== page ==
Trudeau Foundation To Return $200,000 Donation From Beijing Adviser

Conservatives say donation compromised report on foreign election interference written by the former CEO of the Pierre Elliott Trudeau Foundation.

In what seems to be an attempt to do damage control, the Pierre Elliott Trudeau Foundation said it is returning a donation of thousands of dollars given by a Chinese government adviser.

Zhang Bin, a wealthy Chinese businessman and Chinese government consultant, donated $200,000 to the organization in 2016.

The move comes after a Globe and Mail report disclosed that Canadian security officials linked that donation back to the Chinese government, as reports of Chinese interference in Canadian elections garner intensifying scrutiny amid lack of action from Prime Minister Justin Trudeau’s government despite calls for investigation.

The foundation’s president, Pascale Fournier, issued a statement on Wednesday claiming that, in light of the Globe’s revelations, the foundation — which sponsors and promotes academic and public interest research — has reimbursed Zhang in full.

“As an independent, non-partisan charity, ethics and integrity are among our core values and we cannot keep any donation that may have been sponsored by a foreign government and would not knowingly do so,” Fournier’s statement said.

It is noteworthy that the donation that happened around six years ago is only being returned now despite, as the federal government puts it, “attempts of interfering the elections” by the Chinese has been present in the 2019 and 2021 elections, albeit not affecting the “integrity of the results.”

Compromising the report?

On Tuesday, a report was released evaluating the actions of top civil workers tasked with monitoring and warning the public to foreign influence in that election. It discovered that, while there were attempts to tamper with the voting process, those attempts had no effect on the overall integrity of the election.

“In 2019 and 2021, the panel, as part of the Protocol, determined that the Government of Canada did not detect foreign interference that threatened Canada’s ability to have free and fair elections,” the report says.

In 2019, the federal government established the Critical Election Incident Public Protocol to monitor and notify the public of credible threats to Canada’s elections. The team is a group of top government officials entrusted with reviewing whether episodes of interference meet the threshold for public notification.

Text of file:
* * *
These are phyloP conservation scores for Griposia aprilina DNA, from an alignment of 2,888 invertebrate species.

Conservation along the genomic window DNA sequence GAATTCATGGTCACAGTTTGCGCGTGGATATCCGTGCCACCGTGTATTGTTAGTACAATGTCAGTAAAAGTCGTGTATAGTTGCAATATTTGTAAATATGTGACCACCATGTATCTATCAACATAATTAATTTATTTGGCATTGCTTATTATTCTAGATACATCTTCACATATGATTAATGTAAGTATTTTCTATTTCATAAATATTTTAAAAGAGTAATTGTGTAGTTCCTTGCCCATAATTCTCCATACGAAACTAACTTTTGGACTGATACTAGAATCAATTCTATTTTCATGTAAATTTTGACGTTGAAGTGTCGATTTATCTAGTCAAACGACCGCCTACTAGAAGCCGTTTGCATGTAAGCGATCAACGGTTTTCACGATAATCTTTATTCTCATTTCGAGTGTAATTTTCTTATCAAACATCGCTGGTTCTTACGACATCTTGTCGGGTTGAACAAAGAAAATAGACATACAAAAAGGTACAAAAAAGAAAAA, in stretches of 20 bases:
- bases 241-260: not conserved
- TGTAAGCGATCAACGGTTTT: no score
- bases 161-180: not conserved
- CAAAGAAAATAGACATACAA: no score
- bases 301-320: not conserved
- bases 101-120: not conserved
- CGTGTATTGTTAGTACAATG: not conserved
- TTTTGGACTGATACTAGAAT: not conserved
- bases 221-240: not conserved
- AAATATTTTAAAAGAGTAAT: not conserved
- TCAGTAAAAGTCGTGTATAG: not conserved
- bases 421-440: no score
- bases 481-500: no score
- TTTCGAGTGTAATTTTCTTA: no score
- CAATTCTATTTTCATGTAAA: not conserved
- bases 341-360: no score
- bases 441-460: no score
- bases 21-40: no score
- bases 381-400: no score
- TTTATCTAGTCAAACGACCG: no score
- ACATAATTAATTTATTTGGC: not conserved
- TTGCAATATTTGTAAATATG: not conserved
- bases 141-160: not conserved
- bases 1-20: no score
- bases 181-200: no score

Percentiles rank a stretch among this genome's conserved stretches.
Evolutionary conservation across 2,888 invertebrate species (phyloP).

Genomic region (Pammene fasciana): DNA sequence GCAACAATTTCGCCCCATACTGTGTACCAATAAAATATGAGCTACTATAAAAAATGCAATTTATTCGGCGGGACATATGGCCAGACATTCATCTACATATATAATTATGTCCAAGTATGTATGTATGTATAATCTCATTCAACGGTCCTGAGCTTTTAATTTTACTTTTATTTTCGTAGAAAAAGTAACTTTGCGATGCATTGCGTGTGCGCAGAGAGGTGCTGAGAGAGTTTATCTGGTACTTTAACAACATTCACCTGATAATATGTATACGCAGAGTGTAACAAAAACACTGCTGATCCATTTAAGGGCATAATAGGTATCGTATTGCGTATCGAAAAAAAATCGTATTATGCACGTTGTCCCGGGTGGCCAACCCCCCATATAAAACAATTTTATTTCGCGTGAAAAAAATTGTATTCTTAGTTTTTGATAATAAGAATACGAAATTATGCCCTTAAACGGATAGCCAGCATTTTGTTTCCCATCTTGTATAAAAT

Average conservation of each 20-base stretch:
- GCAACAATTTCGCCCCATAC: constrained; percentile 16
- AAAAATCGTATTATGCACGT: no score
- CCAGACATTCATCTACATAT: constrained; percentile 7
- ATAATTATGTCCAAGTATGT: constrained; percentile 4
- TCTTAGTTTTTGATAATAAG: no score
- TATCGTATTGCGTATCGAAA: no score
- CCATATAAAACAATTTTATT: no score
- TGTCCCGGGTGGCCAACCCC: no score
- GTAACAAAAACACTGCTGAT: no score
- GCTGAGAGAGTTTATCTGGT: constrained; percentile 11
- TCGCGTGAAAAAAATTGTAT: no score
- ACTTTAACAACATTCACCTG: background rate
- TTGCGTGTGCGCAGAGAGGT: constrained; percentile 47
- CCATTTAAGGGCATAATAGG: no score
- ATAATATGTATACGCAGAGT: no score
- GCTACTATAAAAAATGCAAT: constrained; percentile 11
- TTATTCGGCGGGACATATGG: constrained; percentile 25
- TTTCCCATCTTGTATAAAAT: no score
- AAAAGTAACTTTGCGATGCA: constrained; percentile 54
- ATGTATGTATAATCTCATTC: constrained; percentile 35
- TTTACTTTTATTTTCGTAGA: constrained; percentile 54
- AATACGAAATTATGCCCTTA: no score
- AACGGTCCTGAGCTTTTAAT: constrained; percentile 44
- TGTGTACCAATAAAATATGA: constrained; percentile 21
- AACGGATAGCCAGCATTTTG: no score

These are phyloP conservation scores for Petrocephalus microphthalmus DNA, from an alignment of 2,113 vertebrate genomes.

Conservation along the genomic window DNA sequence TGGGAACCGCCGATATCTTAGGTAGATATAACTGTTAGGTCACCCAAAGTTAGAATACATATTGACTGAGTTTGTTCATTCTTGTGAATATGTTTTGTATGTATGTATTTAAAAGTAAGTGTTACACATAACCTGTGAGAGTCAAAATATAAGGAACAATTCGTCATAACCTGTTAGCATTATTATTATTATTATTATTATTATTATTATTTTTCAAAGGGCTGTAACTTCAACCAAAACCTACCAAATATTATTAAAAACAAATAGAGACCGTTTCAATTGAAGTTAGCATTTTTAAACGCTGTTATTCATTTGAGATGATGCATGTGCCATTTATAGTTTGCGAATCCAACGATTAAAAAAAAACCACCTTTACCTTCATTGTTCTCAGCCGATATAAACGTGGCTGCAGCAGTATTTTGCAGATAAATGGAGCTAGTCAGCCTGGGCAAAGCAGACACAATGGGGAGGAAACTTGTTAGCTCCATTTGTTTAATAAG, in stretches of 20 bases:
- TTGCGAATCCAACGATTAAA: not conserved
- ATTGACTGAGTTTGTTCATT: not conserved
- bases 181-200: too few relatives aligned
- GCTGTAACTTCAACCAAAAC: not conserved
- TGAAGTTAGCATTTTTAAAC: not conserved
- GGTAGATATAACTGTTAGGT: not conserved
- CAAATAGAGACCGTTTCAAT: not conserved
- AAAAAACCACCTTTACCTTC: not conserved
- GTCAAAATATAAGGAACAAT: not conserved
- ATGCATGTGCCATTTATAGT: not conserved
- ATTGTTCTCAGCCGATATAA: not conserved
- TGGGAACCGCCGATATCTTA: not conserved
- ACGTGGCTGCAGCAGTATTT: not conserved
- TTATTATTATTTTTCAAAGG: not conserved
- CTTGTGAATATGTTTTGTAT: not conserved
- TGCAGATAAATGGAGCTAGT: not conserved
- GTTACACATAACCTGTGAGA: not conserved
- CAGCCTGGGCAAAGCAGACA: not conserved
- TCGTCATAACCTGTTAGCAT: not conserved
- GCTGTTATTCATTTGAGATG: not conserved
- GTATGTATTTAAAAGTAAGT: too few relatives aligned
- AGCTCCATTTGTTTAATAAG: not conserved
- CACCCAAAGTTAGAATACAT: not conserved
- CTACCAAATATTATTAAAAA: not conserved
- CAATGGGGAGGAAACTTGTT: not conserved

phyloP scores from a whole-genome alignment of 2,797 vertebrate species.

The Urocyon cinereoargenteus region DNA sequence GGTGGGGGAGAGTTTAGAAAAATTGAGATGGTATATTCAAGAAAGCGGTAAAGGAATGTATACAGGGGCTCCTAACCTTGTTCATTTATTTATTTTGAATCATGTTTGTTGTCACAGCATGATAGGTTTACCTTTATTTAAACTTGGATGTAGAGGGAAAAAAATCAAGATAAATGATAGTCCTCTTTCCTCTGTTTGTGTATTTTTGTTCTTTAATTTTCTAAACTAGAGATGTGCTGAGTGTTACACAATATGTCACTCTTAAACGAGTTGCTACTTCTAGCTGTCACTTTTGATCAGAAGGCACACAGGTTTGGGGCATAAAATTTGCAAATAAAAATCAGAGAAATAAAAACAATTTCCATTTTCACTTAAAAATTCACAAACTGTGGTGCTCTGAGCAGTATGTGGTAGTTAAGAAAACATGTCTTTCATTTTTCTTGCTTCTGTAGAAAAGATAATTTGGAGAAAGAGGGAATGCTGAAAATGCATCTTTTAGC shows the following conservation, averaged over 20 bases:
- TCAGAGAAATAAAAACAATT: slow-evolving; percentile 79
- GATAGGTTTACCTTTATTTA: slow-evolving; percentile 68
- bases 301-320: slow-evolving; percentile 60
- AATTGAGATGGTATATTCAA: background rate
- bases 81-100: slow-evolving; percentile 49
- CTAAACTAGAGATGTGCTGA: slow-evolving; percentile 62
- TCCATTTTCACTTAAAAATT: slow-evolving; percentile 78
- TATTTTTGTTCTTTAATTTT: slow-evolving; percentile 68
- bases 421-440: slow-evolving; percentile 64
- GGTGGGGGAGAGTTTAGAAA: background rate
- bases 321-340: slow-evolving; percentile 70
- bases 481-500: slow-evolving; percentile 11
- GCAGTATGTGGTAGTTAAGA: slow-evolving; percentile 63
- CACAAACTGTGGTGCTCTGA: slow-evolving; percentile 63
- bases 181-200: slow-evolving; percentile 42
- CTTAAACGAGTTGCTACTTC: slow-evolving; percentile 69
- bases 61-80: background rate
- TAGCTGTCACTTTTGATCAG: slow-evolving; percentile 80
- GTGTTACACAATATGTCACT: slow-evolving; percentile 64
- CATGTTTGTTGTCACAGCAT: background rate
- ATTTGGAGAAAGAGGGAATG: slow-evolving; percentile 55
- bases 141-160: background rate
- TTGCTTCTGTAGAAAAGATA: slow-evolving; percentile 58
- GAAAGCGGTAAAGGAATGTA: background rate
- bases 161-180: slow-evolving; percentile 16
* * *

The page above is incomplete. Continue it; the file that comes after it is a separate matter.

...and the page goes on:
The Conservatives have questioned the donation to the Trudeau Foundation by Zhang, claiming that it jeopardizes a recent report on foreign meddling in the 2021 election.

Morris Rosenberg, a retired senior public servant of more than 30 years, wrote the report. Rosenberg was also the foundation’s president at the time of the donation.

“The Trudeau government must ensure that the very credible reports on election interference are investigated in a meaningful and impartial manner, rather than trying to spin them as unimportant as they clearly have tried to do here,” the Conservative Party said in a media statement.

The report also said the government should explore modifying the regulations to allow the panel to notify Canadians of “potential” consequences on election integrity.

Rosenberg stated that the panel of five senior public employees found no foreign involvement in the 2019 or 2021 elections on the scale of Russian interference in the 2016 U.S. election. Nonetheless, the panel found attempts at foreign involvement that did not meet the standard, with Rosenberg stating that such a statement was seen as a last resort.

According to a 2016 National Post report, donations to the foundation have surged dramatically since Trudeau’s election as leader of the Liberal Party of Canada in April 2013.

When it comes to fundraising or dealing with lobbyists, “Ministers and Parliamentary Secretaries must avoid conflict of interest, the appearance of conflict of interest, and situations that have the potential to involve conflicts of interest,” according to the Open and Accountable Government guide, which was codified after Trudeau became Prime Minister in October 2015.

Critics argue that the Trudeau family’s continued involvement with the Trudeau Foundation may breach such guidelines, because making a donation may assist curry favor with the prime minister’s family.

According to the National Post’s analysis at the time, approximately 40% of the foundation’s 108 donors, directors, and members since 2014 — or one in every six if academic institutions are excluded — have affiliations with organizations that currently lobby the government, creating the perception of a conflict.

Records of the media firm also showed that in 2015, foreign donations rose from $53,000 in 2014 to $428,000 in 2015 and $535,000 in 2016. Rosenberg was the CEO of the foundation from 2014 to 2018.

Source: National Post

“Serious questions must be asked about this appointment, and whether the Liberals are actually taking this threat against our democracy seriously,” the Conservatives said in a news release Monday afternoon.

The party wants Rosenberg to testify before the Commons committee investigating claims of Chinese meddling to answer questions.

Information for this briefing was found via CBC, The Globe And Mail, National Post, and the sources mentioned. The author has no securities or affiliations related to this organization. Not a recommendation to buy or sell. Always do additional research and consult a professional before purchasing a security. The author holds no licenses.

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